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  • Writer's pictureAmir Benzaquen

Two New Publications on Finds from Megiddo

Check out two new articles, which investigate different aspects of the life at Megiddo in the Bronze and Iron Ages.

The article presents an intra-site investigation of the Strata VIIA and VIA faunal remains at Megiddo, Israel, which date to the LB III and late Iron I respectively. We examined social disparity between the populations of two areas of the city. Our finds indicate a difference in social status and division of labour: a dichotomy between producer-consumers and consumers, who most probably interacted. Viewed in light of other types of remains at Megiddo, these findings reveal that the inhabitants of one sector engaged in agriculture and cottage industries, while the people in the other part of the city, close to the palace, were more affluent – related to the local ruler and administrators. Our study demonstrates the potential in intra-site investigation at large, multi-period sites.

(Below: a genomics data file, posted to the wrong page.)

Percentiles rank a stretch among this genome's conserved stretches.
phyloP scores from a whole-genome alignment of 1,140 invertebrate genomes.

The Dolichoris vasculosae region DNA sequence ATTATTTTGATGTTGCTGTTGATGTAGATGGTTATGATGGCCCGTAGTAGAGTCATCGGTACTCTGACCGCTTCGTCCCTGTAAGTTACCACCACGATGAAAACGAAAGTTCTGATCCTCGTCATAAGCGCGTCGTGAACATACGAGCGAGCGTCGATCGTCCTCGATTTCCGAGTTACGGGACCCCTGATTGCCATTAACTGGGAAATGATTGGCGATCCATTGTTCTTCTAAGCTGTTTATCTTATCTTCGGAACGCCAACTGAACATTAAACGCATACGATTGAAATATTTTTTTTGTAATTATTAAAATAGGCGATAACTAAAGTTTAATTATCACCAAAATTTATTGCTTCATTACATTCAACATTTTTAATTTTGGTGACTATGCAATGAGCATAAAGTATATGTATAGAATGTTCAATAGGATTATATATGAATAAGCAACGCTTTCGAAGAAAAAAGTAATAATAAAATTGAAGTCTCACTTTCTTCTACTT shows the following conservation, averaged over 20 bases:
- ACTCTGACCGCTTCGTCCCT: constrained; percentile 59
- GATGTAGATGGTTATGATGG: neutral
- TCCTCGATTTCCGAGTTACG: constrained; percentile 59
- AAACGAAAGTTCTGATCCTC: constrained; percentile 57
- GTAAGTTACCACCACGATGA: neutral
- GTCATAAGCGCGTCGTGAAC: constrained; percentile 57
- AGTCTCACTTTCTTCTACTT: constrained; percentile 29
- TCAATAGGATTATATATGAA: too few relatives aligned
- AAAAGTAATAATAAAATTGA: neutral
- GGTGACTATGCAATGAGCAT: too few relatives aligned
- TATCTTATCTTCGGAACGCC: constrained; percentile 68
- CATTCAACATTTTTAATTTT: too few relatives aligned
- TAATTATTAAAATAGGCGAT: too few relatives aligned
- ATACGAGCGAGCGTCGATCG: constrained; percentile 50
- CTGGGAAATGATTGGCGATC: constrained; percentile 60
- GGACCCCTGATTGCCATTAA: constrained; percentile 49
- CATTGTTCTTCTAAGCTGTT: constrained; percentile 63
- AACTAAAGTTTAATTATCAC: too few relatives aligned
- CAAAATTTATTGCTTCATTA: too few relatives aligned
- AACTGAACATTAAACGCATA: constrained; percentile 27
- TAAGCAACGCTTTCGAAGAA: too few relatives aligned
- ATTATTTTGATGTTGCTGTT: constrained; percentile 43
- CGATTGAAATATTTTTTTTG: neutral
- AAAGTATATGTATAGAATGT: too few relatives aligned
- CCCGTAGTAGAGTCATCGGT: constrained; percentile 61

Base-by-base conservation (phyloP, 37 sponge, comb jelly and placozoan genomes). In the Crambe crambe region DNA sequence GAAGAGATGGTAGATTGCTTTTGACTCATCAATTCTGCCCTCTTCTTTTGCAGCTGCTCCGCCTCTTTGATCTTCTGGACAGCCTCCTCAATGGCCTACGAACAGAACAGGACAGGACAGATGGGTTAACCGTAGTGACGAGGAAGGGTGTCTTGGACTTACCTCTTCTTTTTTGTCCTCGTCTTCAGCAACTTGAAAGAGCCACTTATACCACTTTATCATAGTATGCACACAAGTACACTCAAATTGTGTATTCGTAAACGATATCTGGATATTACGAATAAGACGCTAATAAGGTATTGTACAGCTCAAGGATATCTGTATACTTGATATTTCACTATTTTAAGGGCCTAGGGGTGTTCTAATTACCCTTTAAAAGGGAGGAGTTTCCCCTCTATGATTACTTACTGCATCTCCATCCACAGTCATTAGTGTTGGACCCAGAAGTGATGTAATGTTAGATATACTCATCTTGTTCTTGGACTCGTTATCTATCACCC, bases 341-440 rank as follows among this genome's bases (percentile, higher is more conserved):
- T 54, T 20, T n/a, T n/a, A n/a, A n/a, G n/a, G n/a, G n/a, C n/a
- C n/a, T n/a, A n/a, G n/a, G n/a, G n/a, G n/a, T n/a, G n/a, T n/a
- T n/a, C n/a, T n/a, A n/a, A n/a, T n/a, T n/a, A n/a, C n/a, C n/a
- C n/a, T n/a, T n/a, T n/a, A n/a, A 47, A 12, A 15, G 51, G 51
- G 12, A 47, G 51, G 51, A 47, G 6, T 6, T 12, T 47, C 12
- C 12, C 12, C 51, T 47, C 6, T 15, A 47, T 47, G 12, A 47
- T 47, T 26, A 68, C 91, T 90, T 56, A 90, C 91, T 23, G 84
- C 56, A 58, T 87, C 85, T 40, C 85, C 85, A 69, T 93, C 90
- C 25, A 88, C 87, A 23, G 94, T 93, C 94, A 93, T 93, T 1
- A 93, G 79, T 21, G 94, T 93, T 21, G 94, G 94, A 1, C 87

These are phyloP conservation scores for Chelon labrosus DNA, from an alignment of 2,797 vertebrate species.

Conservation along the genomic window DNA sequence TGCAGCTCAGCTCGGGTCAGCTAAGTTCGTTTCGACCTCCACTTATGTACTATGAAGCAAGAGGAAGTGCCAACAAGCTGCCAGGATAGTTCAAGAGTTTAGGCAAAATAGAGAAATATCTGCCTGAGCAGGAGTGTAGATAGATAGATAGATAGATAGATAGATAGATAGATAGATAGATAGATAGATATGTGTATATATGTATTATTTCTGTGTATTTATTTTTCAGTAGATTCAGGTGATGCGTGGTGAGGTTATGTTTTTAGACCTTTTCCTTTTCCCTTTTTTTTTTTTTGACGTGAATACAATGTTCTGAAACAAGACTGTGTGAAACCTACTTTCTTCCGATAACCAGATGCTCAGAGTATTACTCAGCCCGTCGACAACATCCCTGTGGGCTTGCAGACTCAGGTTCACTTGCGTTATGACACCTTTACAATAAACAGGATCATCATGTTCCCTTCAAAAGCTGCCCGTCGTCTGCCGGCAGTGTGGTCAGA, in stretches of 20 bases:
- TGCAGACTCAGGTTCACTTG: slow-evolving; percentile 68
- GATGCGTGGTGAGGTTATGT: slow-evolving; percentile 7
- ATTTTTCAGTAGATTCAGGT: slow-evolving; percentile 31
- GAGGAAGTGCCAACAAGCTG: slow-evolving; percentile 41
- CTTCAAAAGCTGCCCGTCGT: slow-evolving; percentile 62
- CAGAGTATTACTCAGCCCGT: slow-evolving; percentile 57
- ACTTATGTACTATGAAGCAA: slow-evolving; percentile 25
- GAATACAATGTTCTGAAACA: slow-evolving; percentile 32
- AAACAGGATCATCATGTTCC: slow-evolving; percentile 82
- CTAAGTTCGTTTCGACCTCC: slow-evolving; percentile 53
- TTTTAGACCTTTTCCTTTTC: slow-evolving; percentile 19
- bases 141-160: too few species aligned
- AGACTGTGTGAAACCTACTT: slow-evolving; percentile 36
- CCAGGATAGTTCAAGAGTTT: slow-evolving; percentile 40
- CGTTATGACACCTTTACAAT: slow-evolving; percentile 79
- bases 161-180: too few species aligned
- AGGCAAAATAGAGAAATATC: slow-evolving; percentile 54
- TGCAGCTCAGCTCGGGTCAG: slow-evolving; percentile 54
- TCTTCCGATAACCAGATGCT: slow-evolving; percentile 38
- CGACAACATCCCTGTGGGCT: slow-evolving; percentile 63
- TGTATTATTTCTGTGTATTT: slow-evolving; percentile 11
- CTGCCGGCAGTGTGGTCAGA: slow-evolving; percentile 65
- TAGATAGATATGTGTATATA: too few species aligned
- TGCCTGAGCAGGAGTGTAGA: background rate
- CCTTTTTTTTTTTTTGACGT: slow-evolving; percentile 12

During the ongoing excavations of Area Q at Tel Megiddo, a variety of on-site geoarchaeological analytical methods have been used in the study of Iron Age occupations dating to the Iron Age IIA. The aim of this approach is to optimally combine macroarchaeology with microarchaeology in order to reconstruct activities that were carried out within an Iron Age urban neighborhood. The macroscopic finds indicate that this area belonged to a quarter that features both domestic and public structures. Of particular interest are (a) evidence for abandonment and spatial differentiation of activities in Level Q-5 associated with a large, well-built structure with 18 pillars; and (b) localized small-scale destruction associated with ephemeral metalworking activity related to occupation during Level Q-4. Similar approaches have been carried out at other sites in Israel (e.g., Tel Dor and Tell eṣ-Ṣâfi/Gath), yet only at Megiddo have we been able to use these methods to study a large excavation area (ca. 200 m2). The results shed new light on the variability of human activities in public and domestic contexts in an urban environment, and contribute to understanding the uses of space and the phenomenon of destruction by fire.




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